Posted by: Salvatore J. Zambri, founding member andpartner
Currently, the most common elective surgery in the country is for knee
replacements, approximately 700,000 per year. With an aging population
driving demand, more companies are creating opportunities to get into
the market. OtisMed Corporation marketed OtisKnee before FDA clearance,
resulting in numerous knee surgeries that ultimately failed.
According to a recent
NY Times article, the OtisMed Corporation did not obtain FDA approval for their device before
selling and shipping them. When OtisMed did apply, the FDA rejected it,
indicating that the company did not show that their product was safe and
effective. According to the
Justice Department, before the rejection, between 2006 and 2009, OtisMed sold and distributed
18,000 OtisKnee devices. As a result, in December, 2014, the former CEO
of OtisMed pleaded guilty to criminal charges as part of an $80 million
settlement. Sentencing is scheduled for March 18, 2015. "Americans
must be able to trust that they are treated with medical devices that
have been shown to be safe and effective," said Deputy Assistant
Attorney General Jonathan Olin for the Justice Department's Civil
Division. "The Department of Justice will not tolerate companies
and individuals that cut corners when it comes to the public's health."
A principal reason why the OtisKnee was an appealing option for the surgeons
who installed it was how fast the device could be installed, allowing
them to perform as many as twelve knee replacements in one day. OtisMed
marketed the OtisKnee directly to providers as an option to simplify surgery
and bring in extra income. However, problems with the alignment of the
device in turn caused the procedures to frequently not go as planned.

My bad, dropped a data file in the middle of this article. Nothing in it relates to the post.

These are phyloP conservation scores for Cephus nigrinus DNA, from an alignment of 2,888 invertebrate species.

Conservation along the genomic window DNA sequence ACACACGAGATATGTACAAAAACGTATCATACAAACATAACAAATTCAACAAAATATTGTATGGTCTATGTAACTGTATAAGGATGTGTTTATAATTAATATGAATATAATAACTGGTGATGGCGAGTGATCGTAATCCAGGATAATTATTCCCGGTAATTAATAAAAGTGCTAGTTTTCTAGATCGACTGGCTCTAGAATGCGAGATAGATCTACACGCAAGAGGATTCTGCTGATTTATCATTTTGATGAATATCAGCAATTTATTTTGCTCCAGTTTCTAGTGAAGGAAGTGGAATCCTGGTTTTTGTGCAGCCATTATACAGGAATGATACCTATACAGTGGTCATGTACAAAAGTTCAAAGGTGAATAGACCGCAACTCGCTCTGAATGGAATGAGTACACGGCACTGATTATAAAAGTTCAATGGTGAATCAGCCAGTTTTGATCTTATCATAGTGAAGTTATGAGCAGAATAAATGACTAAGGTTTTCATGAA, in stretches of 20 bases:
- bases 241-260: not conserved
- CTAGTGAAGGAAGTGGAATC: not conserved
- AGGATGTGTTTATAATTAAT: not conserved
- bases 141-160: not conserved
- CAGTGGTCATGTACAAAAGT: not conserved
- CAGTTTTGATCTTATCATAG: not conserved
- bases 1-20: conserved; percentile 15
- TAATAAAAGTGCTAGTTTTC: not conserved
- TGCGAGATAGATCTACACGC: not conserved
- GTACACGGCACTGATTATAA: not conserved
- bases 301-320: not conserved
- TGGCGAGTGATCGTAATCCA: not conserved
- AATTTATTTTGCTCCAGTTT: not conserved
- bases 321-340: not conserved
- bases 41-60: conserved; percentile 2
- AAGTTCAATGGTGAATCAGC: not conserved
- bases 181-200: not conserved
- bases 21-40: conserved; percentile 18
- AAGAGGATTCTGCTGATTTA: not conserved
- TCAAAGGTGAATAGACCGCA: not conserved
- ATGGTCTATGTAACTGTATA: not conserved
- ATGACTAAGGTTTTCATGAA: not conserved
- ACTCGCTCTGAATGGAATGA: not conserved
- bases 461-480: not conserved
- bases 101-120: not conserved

Eventually, it was determined that the cutting guide materials had been
changed and may have warped during the sterilizing procedure.
It is not known how many patients were harmed by the unapproved OtisKnee.
Are knee replacement patients being used as guinea pigs for unapproved
devices? Are medical device companies pre-marketing or mis-classifying
devices so that they can bypass F.D.A. regulations? Until more mistakes
are discovered, the answers to these questions remain unknown. But what
is known is that consumer safety should always be placed ahead of corporate profit.
About the author:
Mr. Zambri is a board-certified civil trial attorney by the National Board of Trial
Advocates and a Past-President of the Trial Lawyers Association of Metropolitan
Washington, D.C. The association recently named him "Trial Lawyer
of the Year".
Super Lawyers recently named him among the "Top Ten" lawyers in the Metro
Area (out of more than 80,000 attorneys). He has been rated by
Washingtonian magazine as a "Big Gun" and among the "top 100″ lawyers
in the entire metropolitan area. The magazine also describes him as "one
of Washington's best-most honest and effective lawyers" who specializes
in personal injury matters, including automobile accident claims, premises
liability, product liability, medical malpractice, and work-accident claims.
He has successfully litigated multiple cases against truck and bus companies,
the Washington Metropolitan Area transit Authority, and other automobile
owners. His law firm, in fact, has obtained the largest settlement ever
in a personal injury case involving WMATA. Mr. Zambri has also been acknowledged
as one of "The Best Lawyers in America" by
Best Lawyers (2014 edition) and has been repeatedly named a "Super Lawyer" by
Super Lawyer magazine (2014) - national publications that honor the top lawyers in America.
If you have any questions about your legal rights, please email
Mr. Zambri at
firstname.lastname@example.org or call him at 202-822-1899.